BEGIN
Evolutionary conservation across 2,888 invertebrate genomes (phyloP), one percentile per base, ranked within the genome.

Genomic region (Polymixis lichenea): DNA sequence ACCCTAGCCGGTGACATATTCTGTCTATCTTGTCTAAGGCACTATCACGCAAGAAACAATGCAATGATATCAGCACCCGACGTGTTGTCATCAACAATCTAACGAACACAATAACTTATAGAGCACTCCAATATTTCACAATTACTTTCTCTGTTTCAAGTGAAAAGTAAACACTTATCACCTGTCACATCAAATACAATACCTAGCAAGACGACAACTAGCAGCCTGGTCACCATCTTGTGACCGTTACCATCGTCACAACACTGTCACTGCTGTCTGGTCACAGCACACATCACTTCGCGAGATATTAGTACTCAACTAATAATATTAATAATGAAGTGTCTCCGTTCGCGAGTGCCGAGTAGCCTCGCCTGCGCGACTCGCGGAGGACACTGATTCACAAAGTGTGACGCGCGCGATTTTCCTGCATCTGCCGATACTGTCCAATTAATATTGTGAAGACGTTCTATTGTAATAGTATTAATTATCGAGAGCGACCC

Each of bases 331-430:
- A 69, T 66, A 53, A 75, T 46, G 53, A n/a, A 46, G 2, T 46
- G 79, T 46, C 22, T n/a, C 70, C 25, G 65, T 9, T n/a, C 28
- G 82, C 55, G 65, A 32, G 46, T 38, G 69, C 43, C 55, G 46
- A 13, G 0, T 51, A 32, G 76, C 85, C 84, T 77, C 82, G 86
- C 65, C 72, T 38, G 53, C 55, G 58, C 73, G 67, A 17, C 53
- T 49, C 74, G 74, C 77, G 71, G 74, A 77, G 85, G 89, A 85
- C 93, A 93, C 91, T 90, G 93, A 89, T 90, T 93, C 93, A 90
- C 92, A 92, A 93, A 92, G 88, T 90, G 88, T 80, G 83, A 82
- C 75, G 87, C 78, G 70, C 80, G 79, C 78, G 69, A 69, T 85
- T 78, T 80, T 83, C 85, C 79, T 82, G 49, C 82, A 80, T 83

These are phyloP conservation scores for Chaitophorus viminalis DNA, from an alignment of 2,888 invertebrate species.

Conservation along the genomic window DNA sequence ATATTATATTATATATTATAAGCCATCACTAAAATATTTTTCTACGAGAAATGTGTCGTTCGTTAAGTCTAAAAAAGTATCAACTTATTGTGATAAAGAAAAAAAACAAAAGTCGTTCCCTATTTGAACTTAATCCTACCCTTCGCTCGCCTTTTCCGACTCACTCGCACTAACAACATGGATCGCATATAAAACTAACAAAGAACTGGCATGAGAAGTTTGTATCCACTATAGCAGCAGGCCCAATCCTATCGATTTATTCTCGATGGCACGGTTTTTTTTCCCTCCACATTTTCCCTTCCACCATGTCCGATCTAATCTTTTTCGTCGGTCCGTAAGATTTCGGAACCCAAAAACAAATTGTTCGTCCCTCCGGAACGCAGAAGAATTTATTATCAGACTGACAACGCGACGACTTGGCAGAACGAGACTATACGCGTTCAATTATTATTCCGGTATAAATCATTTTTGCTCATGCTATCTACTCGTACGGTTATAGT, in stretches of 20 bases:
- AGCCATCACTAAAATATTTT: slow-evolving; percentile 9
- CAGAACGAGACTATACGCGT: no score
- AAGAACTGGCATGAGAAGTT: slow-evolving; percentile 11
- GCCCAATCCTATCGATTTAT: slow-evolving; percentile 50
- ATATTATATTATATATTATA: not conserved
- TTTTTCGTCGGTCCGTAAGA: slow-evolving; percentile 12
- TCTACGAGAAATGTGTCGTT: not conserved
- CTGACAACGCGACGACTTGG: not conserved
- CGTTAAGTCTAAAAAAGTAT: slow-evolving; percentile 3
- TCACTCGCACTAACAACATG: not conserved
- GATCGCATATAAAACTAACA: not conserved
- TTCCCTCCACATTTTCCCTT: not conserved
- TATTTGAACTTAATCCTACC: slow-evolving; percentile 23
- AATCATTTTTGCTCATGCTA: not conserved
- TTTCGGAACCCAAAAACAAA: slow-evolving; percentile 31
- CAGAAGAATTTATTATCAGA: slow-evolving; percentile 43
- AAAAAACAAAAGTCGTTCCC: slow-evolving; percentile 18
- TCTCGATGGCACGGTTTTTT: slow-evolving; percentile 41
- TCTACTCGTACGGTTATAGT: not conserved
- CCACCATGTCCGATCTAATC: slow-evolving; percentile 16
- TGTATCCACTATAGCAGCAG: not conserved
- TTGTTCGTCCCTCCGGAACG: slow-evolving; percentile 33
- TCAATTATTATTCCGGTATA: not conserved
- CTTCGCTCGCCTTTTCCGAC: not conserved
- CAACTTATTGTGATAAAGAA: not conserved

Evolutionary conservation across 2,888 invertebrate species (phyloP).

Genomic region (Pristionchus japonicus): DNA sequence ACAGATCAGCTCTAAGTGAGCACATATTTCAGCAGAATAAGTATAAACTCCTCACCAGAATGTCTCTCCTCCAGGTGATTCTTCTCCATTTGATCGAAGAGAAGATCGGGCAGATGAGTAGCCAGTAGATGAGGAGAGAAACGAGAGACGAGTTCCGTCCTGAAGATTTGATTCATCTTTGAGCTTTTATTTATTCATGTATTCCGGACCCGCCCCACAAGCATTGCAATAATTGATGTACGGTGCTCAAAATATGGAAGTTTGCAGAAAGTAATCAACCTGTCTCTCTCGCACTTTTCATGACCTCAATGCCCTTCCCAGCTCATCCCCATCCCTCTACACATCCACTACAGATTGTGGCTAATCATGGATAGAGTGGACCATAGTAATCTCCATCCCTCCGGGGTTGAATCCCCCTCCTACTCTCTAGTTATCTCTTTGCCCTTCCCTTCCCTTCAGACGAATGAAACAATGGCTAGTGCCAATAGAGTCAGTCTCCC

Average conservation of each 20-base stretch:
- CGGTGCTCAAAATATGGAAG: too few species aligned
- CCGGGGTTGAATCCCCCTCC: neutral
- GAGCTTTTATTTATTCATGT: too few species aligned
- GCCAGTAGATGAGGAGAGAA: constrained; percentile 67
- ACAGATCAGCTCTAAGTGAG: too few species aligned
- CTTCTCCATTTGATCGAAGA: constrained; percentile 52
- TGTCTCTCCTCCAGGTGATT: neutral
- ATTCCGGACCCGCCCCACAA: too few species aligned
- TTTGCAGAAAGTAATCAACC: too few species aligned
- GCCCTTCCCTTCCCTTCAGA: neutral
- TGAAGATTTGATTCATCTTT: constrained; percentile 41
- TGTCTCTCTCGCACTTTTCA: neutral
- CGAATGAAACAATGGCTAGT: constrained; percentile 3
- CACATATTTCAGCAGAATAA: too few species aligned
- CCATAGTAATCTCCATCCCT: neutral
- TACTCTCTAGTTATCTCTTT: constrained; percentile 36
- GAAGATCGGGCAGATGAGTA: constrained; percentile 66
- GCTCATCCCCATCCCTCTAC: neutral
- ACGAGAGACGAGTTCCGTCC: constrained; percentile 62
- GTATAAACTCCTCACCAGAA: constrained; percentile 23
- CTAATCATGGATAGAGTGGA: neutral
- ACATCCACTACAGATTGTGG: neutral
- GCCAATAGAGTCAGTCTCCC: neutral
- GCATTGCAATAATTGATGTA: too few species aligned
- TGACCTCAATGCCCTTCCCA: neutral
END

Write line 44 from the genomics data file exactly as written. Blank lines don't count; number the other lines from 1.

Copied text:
- CGGTGCTCAAAATATGGAAG: too few species aligned